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Stephen Blair-chappell

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Speeding Up Code Without Doing Anything

November 15, 2009

Of all the techniques I use to speed up code, the one I like the most comes with just the press of a button, or more precisely at the swap of a compiler Every Intel compiler has this particular option, and I consider to be a great friend. I'm making a point of keeping you in suspense for a little while longer. Let me first tell you a couple of stories that prove the point.

I was involved some time back in supporting a company that was upgrading from version 9.0 to 10.1 of the Intel compiler (we are now on version 11.1). Actually there was no work involved, but I was 'on call' just in case they had any problems. Within a day of upgrading, the project manager wrote to me saying "we must have version 10.1 of the compiler. Our application speed has just doubled in performance." The application was to be their main 'bread winner' for the following two years.

I had a pretty good idea what had happened. In version 9.1 of the compiler, my favourite option had to be turned on explicitly by the developer. Like many users, they didn't get around to reading the user manual or experimenting with some of the compiler switches. In version 10.1 of the compiler Intel changed the default behaviour of the compiler, so my favourite option was already enabled -- hence the speed up in the customers code.

I experienced an even more significant speedup with another customer, resulting in their application running 10 times faster. The application was a car engine simulator which was used in the testing of electronic car management systems.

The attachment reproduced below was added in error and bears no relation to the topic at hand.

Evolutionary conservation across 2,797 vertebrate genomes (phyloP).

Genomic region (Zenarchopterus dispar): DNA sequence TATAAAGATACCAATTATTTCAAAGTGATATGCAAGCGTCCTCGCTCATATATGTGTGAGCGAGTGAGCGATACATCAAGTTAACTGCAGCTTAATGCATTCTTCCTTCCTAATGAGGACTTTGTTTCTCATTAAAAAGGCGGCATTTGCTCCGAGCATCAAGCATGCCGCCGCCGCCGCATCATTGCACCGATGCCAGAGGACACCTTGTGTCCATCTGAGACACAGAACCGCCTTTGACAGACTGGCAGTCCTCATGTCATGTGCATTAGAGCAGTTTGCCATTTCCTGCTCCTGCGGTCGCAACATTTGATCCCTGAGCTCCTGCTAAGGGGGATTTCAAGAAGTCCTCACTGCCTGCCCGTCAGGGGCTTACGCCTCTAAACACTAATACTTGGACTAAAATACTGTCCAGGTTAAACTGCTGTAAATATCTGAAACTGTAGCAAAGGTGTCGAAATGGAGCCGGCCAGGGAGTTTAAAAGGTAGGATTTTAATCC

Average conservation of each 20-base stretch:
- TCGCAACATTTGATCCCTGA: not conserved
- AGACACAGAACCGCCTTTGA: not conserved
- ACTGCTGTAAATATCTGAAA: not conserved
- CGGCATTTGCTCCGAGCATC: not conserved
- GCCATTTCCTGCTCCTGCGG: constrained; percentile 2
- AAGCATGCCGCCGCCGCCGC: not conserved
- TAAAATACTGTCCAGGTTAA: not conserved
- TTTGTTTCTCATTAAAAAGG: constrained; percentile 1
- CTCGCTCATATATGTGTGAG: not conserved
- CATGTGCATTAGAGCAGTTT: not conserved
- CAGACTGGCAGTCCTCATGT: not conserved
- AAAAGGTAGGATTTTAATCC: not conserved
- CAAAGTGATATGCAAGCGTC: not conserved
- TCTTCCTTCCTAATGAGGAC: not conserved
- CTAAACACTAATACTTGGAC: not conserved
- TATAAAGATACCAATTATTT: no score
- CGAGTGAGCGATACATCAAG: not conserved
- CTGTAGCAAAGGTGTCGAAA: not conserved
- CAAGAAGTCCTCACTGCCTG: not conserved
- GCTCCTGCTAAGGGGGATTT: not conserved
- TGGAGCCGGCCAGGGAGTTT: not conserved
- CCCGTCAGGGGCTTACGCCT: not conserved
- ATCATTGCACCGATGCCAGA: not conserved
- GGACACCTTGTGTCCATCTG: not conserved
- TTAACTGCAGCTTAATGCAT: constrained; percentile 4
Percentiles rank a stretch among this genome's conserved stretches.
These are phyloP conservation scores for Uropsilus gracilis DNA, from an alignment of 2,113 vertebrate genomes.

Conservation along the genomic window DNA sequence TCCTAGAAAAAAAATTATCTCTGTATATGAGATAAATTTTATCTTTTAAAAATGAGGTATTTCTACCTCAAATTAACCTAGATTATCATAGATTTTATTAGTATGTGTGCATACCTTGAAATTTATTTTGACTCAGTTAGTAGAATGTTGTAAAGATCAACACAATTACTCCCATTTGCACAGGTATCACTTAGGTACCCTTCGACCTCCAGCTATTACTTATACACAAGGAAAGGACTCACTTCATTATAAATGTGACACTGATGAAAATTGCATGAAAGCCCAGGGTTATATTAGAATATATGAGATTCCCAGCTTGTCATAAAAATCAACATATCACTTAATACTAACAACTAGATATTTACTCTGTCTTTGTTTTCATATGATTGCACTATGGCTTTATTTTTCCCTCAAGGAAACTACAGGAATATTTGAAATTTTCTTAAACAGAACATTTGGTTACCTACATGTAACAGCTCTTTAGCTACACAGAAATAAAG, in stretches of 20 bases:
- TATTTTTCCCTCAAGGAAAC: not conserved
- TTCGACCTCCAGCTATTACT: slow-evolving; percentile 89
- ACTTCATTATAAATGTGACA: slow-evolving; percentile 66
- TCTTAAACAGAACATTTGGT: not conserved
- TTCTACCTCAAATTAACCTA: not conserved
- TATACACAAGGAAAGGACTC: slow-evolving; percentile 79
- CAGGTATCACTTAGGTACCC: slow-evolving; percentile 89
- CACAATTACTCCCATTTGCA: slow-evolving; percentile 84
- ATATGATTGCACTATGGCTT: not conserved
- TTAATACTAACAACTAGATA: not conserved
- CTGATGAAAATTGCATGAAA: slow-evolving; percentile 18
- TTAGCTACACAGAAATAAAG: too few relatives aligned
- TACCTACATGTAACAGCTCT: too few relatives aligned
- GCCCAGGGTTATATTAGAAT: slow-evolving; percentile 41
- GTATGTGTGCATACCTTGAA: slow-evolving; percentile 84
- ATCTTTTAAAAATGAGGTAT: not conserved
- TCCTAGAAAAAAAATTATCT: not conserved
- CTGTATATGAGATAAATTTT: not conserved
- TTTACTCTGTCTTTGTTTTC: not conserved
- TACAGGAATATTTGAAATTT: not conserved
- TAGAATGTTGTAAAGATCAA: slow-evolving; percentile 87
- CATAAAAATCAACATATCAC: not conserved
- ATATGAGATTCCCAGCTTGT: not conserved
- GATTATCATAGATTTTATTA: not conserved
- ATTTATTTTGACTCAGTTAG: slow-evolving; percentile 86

The engine simulator was first designed in MatLab, and then the resulting C code compiled with the Microsoft compiler. I installed the Intel C++ Compiler which is a plug and play replacement for the Microsoft C++ Compiler, and the simulation sped-up by a factor of 10.

I suppose I have to spill the beans. The option is auto-vectorisation. All recent versions of the Intel compiler have this option available. If you are already using the latest Intel compilers, such as the one that comes with Intel Parallel Studio then the auto-vectoriser is already turned on (unless you have explicitly turned it off).

In the case of the engine simulator, by upgrading the ecosystem to the latest multicore we achieved:

  • An initial speedup of 20% by using the Intel® C++ Compiler on the original hardware
  • A final speedup of over 76 (i.e. 7600%), which consisted of
    • 10 times speedup due to enabling auto-vectorization
    • 7 times speed up due to hardware upgrade

A fuller description of the Engine Simulation project can be found here

A free evaluation of Intel Parallel Studio can be downloaded from here.

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